Senators to be sworn in as members of the 'Court of Impeachment' in Trump trial
Senators will be sworn in as members of the "Court of Impeachment" Tuesday, one of the first steps for an unprecedented trial of a president who has already left office. A summons would then be issued to former President Donald Trump. The House delivered the impeachment article Monday evening, which charges Trump with “incitement of insurrection" for his role in the Jan. 6 riot at the U.S. Capitol. Ten Republican lawmakers had joined Democrats in backing the article of impeachment. However, it is unclear how many GOP senators will similarly split with Trump and the conservative base on a vote to convict the president. The trial is slated to begin the week of Feb. 8. The prosecution will be led by Rep. Jamie Raskin.
Front pages across the nation: Trump impeached for a second time
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One year later: What we know about Kobe Bryant's death
When the helicopter careened into a California hillside on Jan. 26, 2020, killing former Los Angeles Lakers star Kobe Bryant and the eight others on board, the initial response around the world was shock. Then, it was: How? Now, one year later, the facts surrounding the crash — from the pilot's experience, to the weather conditions, to the helicopter's safety features — are known. And a final determination on what caused the crash is just weeks away. The National Transportation Safety Board will release its final report on the incident Feb. 9, including a proximate cause and subsequent safety recommendations. As investigators finish that report, here's what we know about the crash. The Lakers have no plans for any tributes surrounding the anniversary of Bryant's death out of respect for his family and those in the organization. Lakers coach Frank Vogel will give his players the day off before departing from Cleveland to Philadelphia Tuesday afternoon for Wednesday’s game against the Sixers.
Kobe and Gianna Bryant tragedy: How Lakers and NBA have struggled to cope with losing an icon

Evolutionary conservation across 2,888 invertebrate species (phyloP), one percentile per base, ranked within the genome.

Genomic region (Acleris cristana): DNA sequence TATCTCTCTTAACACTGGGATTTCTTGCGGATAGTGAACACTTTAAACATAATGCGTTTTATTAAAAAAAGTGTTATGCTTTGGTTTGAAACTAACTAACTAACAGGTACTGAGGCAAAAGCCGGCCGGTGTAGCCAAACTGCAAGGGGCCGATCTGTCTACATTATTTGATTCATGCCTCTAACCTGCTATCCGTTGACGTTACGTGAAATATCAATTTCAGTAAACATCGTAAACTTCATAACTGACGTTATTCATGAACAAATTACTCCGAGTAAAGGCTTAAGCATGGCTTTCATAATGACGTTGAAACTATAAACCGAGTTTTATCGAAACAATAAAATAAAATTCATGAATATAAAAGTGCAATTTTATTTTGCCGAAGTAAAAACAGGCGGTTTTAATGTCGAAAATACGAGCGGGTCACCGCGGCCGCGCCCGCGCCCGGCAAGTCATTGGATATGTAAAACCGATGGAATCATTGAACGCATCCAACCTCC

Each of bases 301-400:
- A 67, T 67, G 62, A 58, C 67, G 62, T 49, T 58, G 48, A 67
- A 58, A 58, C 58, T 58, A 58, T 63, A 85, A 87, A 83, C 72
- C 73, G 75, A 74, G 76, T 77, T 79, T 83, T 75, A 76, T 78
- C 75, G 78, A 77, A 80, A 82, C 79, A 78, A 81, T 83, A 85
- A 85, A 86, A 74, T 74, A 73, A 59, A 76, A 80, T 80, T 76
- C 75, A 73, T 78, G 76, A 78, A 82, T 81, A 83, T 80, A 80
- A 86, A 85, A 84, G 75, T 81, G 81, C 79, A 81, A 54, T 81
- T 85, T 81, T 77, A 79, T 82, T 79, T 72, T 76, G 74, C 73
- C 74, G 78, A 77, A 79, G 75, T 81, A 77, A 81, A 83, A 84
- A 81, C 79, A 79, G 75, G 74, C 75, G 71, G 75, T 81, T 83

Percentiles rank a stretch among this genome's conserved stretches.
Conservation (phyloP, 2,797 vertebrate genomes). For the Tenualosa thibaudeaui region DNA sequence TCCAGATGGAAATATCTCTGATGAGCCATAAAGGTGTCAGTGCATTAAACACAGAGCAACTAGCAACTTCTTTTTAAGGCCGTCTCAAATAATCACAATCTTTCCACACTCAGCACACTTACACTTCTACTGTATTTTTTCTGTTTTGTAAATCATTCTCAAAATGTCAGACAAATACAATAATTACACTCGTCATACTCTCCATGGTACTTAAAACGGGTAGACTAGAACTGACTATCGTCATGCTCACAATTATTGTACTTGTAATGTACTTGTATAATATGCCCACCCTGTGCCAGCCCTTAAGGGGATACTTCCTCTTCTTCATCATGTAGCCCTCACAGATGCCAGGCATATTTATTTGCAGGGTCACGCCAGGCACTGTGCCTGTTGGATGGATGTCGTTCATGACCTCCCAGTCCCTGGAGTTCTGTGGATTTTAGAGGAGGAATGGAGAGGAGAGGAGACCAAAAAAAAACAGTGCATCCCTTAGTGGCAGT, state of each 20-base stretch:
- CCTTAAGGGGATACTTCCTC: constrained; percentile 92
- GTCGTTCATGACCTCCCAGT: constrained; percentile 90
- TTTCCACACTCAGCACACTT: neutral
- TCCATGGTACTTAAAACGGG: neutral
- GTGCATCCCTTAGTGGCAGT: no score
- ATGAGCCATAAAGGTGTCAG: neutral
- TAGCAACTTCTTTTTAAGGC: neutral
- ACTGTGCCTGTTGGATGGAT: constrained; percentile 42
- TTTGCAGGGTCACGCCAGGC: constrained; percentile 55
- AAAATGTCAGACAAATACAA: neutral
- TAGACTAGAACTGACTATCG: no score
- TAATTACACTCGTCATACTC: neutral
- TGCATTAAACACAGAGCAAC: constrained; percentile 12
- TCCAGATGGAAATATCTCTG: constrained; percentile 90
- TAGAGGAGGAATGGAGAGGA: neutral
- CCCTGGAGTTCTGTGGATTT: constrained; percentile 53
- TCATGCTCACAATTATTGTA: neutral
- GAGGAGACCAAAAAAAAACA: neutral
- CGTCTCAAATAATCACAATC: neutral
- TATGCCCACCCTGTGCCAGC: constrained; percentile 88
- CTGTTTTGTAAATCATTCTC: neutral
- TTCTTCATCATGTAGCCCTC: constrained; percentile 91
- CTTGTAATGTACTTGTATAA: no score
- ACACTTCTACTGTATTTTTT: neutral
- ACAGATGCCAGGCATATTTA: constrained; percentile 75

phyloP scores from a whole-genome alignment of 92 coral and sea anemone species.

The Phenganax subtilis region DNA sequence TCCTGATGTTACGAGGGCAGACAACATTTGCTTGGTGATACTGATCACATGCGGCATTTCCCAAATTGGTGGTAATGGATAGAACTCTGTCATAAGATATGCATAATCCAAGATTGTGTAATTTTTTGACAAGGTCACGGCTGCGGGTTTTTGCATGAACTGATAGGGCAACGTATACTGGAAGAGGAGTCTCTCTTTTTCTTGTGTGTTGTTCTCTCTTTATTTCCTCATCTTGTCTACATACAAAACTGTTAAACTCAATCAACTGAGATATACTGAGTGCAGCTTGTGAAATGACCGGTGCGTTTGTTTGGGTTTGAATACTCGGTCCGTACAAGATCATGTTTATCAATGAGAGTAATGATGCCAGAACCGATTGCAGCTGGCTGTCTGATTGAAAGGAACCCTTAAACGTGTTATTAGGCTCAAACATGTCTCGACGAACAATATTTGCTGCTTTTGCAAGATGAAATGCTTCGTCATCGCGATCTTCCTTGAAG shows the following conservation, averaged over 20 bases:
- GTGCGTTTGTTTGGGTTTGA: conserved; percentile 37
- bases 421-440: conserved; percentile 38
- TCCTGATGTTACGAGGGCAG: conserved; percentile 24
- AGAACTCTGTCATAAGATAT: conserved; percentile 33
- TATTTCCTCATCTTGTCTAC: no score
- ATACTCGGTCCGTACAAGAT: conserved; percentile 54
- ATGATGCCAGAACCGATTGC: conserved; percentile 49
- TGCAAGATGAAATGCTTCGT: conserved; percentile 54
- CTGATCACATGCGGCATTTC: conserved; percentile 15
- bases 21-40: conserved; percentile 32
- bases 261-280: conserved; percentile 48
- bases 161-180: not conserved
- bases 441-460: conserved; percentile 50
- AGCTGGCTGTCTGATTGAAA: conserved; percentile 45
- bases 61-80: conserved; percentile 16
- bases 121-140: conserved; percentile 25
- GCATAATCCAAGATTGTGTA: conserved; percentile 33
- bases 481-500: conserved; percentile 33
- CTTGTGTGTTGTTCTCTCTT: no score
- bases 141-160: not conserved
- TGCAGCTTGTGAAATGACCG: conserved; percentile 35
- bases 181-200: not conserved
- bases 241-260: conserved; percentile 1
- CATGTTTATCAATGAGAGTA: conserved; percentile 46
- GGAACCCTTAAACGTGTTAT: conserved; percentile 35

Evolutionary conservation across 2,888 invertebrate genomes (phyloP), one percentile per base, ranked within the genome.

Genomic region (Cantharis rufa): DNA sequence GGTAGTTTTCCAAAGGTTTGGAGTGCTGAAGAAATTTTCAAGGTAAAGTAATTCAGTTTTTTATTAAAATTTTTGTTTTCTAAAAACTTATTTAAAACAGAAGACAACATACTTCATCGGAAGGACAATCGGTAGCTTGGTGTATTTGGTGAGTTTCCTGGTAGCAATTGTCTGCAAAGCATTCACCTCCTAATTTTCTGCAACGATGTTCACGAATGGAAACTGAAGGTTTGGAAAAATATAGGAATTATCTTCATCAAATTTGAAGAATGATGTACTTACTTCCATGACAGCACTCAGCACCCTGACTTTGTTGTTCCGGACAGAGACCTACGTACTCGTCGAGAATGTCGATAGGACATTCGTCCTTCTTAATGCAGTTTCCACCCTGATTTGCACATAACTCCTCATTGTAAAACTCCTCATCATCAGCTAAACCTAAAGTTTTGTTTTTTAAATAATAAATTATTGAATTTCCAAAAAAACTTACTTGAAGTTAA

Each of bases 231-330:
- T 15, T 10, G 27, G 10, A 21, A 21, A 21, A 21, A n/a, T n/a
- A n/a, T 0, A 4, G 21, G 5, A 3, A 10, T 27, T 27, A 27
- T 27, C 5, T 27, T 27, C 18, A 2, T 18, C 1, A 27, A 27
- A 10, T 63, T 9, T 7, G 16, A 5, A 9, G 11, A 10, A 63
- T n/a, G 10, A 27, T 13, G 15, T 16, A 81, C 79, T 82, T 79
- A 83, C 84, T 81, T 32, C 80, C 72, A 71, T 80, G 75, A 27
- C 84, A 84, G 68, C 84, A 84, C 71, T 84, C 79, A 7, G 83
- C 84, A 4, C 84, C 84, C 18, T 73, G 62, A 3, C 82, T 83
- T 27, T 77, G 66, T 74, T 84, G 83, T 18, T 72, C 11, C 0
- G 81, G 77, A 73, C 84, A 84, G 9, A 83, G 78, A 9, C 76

'An outpouring of public art': Hundreds of Kobe Bryant murals fill LA's landscape
Tragedy, then lawsuits: The vast legal fallout of the Kobe Bryant helicopter crash
Trying to understand Kobe Bryant's complicated legacy a year after his death
International travelers flying to the US will need negative COVID-19 test
Beginning Tuesday, all passengers ages 2 and older who are flying into the United States from international locations must present a negative coronavirus test taken no more than three days before their flight or proof they recovered from the virus within the past three months. Those who don't will be denied boarding. Canada, the United Kingdom, and many other countries already have this entry requirement. The CDC said it hoped the new testing requirement would help slow the spread of the virus, now surging in the United States. COVID-19 has killed nearly 420,000 Americans in less than a year, and infections have continued to mount despite the introduction of a pair of vaccines late in 2020.
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Tracking COVID-19 vaccine distribution by state: How many people in the US have received a shot?
Masks a must: President Biden signs order mandating masks on planes
Winter storms target Southwest, Midwest; airlines issue travel waivers
Airlines are issuing a flurry of travel waivers as half of the country prepares for a blast of wintry weather. Two storm systems are set to pelt nearly half the nation with snow and rain throughout the week, according to the National Weather Service. The National Weather Service said at least 4 inches of snow is expected across most of an area stretching from central Kansas to Chicago and southern Michigan. Parts of Nebraska and Iowa could get more than three times that much by Tuesday morning. The snow was forecast to continue into late Tuesday in some areas. American, Delta, Southwest and United have already issued waivers covering travel for much of the Midwest. According to FlightAware, more than 315 flights into, out of and within the United States were canceled Monday, and over 175 have already been canceled for Tuesday.
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The 2021 Baseball Hall of Fame voting results will be revealed
The 2021 Baseball Hall of Fame voting results will be revealed Tuesday night. But there is real possibility that nobody will be voted in by the Baseball Writers' Association of America for the first time since 2013. Needing to receive 75% of the vote to earn a spot in Cooperstown, Barry Bonds, Roger Clemens and Curt Schilling are the top holdovers. But all three are in their ninth and penultimate year on the ballot and face various obstacles in getting elected. Others receiving support include hitters Scott Rolen, Todd Helton and Gary Sheffield and legendary closer Billy Wagner. A number of writers in the USA TODAY Network are Hall of Fame voters and their selections in 2021 project a wide variety of opinions on the worthiness of the candidates. Here's a look at who they voted for this year.
Opinion from Bob Nightengale: Why I voted for LaTroy Hawkins on my Baseball Hall of Fame ballot
Hall of Fame debate: Barry Bonds – one of baseball's all-time greats – only has two more shots
Another Hall of Fame debate: Roger Clemens' dominance tarnished by PED allegations
Separate debate: Curt Schilling's memes complicate pitcher's dominant legacy
Contributing: The Associated Press
This article originally appeared on USA TODAY: Trump impeachment, US travel, Kobe Bryant: 5 things to know Tuesday